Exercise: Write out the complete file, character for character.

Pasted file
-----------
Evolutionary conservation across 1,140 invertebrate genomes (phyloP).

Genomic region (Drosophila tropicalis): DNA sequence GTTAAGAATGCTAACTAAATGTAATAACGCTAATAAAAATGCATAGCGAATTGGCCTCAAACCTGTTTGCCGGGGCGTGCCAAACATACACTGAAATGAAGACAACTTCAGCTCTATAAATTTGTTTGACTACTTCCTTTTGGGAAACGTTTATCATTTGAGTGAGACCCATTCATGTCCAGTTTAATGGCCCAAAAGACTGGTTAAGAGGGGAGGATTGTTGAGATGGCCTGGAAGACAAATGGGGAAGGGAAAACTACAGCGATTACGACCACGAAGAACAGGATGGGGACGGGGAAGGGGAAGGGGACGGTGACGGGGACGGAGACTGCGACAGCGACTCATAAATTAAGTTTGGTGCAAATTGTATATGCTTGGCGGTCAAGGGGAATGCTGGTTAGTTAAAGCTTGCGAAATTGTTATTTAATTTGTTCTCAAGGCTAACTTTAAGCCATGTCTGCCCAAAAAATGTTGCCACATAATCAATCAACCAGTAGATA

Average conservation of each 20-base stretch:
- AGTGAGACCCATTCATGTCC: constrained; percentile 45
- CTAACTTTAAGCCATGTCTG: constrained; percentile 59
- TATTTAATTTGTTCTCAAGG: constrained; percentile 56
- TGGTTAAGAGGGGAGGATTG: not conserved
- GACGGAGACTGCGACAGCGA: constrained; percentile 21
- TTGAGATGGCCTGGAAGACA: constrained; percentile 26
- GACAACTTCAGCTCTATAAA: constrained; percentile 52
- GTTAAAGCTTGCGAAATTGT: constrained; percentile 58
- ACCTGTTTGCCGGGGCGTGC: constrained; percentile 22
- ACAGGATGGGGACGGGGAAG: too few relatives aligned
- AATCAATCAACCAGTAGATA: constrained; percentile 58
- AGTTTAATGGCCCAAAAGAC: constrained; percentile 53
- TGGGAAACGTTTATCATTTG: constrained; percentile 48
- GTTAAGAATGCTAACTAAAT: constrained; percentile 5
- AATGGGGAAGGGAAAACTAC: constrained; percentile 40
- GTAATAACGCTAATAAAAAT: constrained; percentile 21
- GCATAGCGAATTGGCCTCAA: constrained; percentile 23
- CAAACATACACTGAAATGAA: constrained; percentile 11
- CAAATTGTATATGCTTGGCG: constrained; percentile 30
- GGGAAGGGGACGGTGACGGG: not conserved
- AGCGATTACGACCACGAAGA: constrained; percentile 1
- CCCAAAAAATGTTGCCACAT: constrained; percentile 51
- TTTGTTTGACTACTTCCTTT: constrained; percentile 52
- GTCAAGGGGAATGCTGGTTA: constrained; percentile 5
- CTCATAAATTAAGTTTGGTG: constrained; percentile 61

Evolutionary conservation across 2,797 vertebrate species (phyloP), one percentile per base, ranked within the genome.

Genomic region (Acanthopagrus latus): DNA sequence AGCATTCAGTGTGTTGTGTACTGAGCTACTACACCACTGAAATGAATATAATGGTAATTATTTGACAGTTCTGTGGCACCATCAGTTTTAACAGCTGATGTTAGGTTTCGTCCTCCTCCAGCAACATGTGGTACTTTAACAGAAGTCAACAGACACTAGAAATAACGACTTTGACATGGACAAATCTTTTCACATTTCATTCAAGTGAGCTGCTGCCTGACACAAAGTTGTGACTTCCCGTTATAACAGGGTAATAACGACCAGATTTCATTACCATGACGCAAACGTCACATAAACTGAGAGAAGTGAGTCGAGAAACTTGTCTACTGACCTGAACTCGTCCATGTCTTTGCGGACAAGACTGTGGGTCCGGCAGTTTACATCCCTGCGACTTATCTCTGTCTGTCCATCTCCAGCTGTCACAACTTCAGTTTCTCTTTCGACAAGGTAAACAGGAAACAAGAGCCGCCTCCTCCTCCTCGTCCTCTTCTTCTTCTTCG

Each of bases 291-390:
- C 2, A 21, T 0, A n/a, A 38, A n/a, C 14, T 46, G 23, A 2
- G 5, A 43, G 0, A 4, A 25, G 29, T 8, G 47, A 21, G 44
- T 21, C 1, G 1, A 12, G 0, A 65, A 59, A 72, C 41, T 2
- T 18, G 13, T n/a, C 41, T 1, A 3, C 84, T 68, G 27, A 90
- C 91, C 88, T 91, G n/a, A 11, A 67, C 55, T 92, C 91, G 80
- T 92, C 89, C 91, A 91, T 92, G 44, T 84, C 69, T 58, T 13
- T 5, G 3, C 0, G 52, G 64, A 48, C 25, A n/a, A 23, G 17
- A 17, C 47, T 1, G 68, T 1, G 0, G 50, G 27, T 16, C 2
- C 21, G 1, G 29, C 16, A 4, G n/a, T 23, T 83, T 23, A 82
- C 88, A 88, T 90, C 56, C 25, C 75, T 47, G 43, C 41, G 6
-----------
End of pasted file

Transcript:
Evolutionary conservation across 1,140 invertebrate genomes (phyloP).

Genomic region (Drosophila tropicalis): DNA sequence GTTAAGAATGCTAACTAAATGTAATAACGCTAATAAAAATGCATAGCGAATTGGCCTCAAACCTGTTTGCCGGGGCGTGCCAAACATACACTGAAATGAAGACAACTTCAGCTCTATAAATTTGTTTGACTACTTCCTTTTGGGAAACGTTTATCATTTGAGTGAGACCCATTCATGTCCAGTTTAATGGCCCAAAAGACTGGTTAAGAGGGGAGGATTGTTGAGATGGCCTGGAAGACAAATGGGGAAGGGAAAACTACAGCGATTACGACCACGAAGAACAGGATGGGGACGGGGAAGGGGAAGGGGACGGTGACGGGGACGGAGACTGCGACAGCGACTCATAAATTAAGTTTGGTGCAAATTGTATATGCTTGGCGGTCAAGGGGAATGCTGGTTAGTTAAAGCTTGCGAAATTGTTATTTAATTTGTTCTCAAGGCTAACTTTAAGCCATGTCTGCCCAAAAAATGTTGCCACATAATCAATCAACCAGTAGATA

Average conservation of each 20-base stretch:
- AGTGAGACCCATTCATGTCC: constrained; percentile 45
- CTAACTTTAAGCCATGTCTG: constrained; percentile 59
- TATTTAATTTGTTCTCAAGG: constrained; percentile 56
- TGGTTAAGAGGGGAGGATTG: not conserved
- GACGGAGACTGCGACAGCGA: constrained; percentile 21
- TTGAGATGGCCTGGAAGACA: constrained; percentile 26
- GACAACTTCAGCTCTATAAA: constrained; percentile 52
- GTTAAAGCTTGCGAAATTGT: constrained; percentile 58
- ACCTGTTTGCCGGGGCGTGC: constrained; percentile 22
- ACAGGATGGGGACGGGGAAG: too few relatives aligned
- AATCAATCAACCAGTAGATA: constrained; percentile 58
- AGTTTAATGGCCCAAAAGAC: constrained; percentile 53
- TGGGAAACGTTTATCATTTG: constrained; percentile 48
- GTTAAGAATGCTAACTAAAT: constrained; percentile 5
- AATGGGGAAGGGAAAACTAC: constrained; percentile 40
- GTAATAACGCTAATAAAAAT: constrained; percentile 21
- GCATAGCGAATTGGCCTCAA: constrained; percentile 23
- CAAACATACACTGAAATGAA: constrained; percentile 11
- CAAATTGTATATGCTTGGCG: constrained; percentile 30
- GGGAAGGGGACGGTGACGGG: not conserved
- AGCGATTACGACCACGAAGA: constrained; percentile 1
- CCCAAAAAATGTTGCCACAT: constrained; percentile 51
- TTTGTTTGACTACTTCCTTT: constrained; percentile 52
- GTCAAGGGGAATGCTGGTTA: constrained; percentile 5
- CTCATAAATTAAGTTTGGTG: constrained; percentile 61

Evolutionary conservation across 2,797 vertebrate species (phyloP), one percentile per base, ranked within the genome.

Genomic region (Acanthopagrus latus): DNA sequence AGCATTCAGTGTGTTGTGTACTGAGCTACTACACCACTGAAATGAATATAATGGTAATTATTTGACAGTTCTGTGGCACCATCAGTTTTAACAGCTGATGTTAGGTTTCGTCCTCCTCCAGCAACATGTGGTACTTTAACAGAAGTCAACAGACACTAGAAATAACGACTTTGACATGGACAAATCTTTTCACATTTCATTCAAGTGAGCTGCTGCCTGACACAAAGTTGTGACTTCCCGTTATAACAGGGTAATAACGACCAGATTTCATTACCATGACGCAAACGTCACATAAACTGAGAGAAGTGAGTCGAGAAACTTGTCTACTGACCTGAACTCGTCCATGTCTTTGCGGACAAGACTGTGGGTCCGGCAGTTTACATCCCTGCGACTTATCTCTGTCTGTCCATCTCCAGCTGTCACAACTTCAGTTTCTCTTTCGACAAGGTAAACAGGAAACAAGAGCCGCCTCCTCCTCCTCGTCCTCTTCTTCTTCTTCG

Each of bases 291-390:
- C 2, A 21, T 0, A n/a, A 38, A n/a, C 14, T 46, G 23, A 2
- G 5, A 43, G 0, A 4, A 25, G 29, T 8, G 47, A 21, G 44
- T 21, C 1, G 1, A 12, G 0, A 65, A 59, A 72, C 41, T 2
- T 18, G 13, T n/a, C 41, T 1, A 3, C 84, T 68, G 27, A 90
- C 91, C 88, T 91, G n/a, A 11, A 67, C 55, T 92, C 91, G 80
- T 92, C 89, C 91, A 91, T 92, G 44, T 84, C 69, T 58, T 13
- T 5, G 3, C 0, G 52, G 64, A 48, C 25, A n/a, A 23, G 17
- A 17, C 47, T 1, G 68, T 1, G 0, G 50, G 27, T 16, C 2
- C 21, G 1, G 29, C 16, A 4, G n/a, T 23, T 83, T 23, A 82
- C 88, A 88, T 90, C 56, C 25, C 75, T 47, G 43, C 41, G 6